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The UN Industrial Development Organization (UNIDO) and the International Center on Small Hydro Power (ICSHP), a China-based, non-profit body that promotes this form of energy worldwide, launched the site last month (13 February).
“The first step is to share knowledge so that decision-makers, stakeholders, investors and local communities can benefit and learn from our resource,” says Liu Heng, the ICSHP’s director-general.
Small hydropower plants — producing up to ten megawatts of power (almost enough to run a 20-carriage, high-speed train) — generate this energy from flowing water. Such plants offer the chance of energy independence to rural communities that are not connected to the electricity grid, says the website.
“Rural electrification can mark a revolutionary change for local communities previously reliant on gasoline.”
Liu Heng, ICSHP
The new site includes a map based on three years of data gathering that has 20 regional overviews and 149 country reports.
Each report is designed to be small enough to download on a mobile phone, so poorer people without access to computers can get hold of it.
As small hydropower technology is flexible and plants are easy to build, operate and maintain locally, they can benefit rural regions, boosting industrial development in a socially inclusive way, says Liu.
“Rural electrification can mark a revolutionary change for local communities previously reliant on gasoline,” he says.
Lara Jin Qiu-ting Esser, senior programme officer at ICSHP and one of the editors of the report, tells SciDev.Net that her organisation is “open to the idea” of including scientific research on small hydropower in future reports.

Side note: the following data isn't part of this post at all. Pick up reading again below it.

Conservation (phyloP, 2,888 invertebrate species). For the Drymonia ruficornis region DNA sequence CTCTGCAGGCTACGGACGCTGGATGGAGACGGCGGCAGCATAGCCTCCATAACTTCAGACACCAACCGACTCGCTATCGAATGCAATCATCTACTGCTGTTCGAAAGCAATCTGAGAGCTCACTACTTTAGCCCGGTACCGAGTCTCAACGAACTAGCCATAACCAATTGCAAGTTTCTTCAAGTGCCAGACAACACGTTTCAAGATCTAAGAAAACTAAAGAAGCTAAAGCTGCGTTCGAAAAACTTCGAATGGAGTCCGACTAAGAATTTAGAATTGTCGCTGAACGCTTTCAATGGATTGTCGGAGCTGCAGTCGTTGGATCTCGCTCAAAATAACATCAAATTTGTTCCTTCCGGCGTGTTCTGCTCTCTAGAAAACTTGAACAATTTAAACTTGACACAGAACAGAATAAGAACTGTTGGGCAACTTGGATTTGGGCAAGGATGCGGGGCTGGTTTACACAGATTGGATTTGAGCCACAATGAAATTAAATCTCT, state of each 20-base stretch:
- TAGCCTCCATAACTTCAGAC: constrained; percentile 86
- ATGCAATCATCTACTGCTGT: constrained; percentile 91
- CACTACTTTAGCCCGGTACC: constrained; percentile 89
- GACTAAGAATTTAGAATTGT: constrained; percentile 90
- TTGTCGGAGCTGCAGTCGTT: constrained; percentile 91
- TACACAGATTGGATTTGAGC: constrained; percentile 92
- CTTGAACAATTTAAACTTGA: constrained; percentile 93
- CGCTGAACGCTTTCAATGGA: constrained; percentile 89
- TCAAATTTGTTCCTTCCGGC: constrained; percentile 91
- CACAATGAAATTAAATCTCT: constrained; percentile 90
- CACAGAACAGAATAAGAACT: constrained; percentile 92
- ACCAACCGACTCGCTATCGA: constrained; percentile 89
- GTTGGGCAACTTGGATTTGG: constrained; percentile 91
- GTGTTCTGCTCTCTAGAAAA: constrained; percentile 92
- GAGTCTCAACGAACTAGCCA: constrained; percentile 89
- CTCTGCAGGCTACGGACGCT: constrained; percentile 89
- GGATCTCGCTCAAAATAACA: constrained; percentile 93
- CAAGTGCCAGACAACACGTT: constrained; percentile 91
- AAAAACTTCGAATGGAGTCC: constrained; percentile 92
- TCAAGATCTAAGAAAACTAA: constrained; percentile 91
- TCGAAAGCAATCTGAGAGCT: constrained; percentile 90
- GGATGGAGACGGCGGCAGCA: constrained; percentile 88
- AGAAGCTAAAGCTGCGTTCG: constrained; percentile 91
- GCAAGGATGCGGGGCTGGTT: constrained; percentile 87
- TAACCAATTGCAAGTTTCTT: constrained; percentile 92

She also hopes to add case studies showing technical, social and environmental aspects of the technology, along with different financing mechanisms.
“If we can create an understanding that small hydropower is a renewable energy option and raise awareness of its potential at the national and regional level, then we can empower people to invest in its future,” says Esser.
But some researchers urge caution, arguing that more assessment is needed of the likely environmental impacts if this energy source is widely used.
“There is sufficient evidence to negate the myth of small hydropower projects being clean,” says S.A. Abbasi, director of the Centre for Pollution Control and Environmental Engineering at Pondicherry University, India.
He tells SciDev.Net that some environmental scientists are questioning the assumption that small hydroelectric plants are ‘cleaner’ than large ones, noting that the small ones can still disrupt animal movements, require access roads and otherwise affect habitats.
This type of consideration “should be included in any well-meaning and objective website”, he adds.
Esser agrees that “before conducting any project, stakeholders should look at the environmental impact, as this is part of a feasibility study”.
But Sanjay Kumar Sharma, manager at the Regional Center of Excellence in Micro Hydro, Nepal, argues that — in case of failure — having a number of small hydropower plants offers greater security in electricity supply than one large plant. Small hydropower fosters “inclusive and sustainable” small and medium-scale rural industries, he says.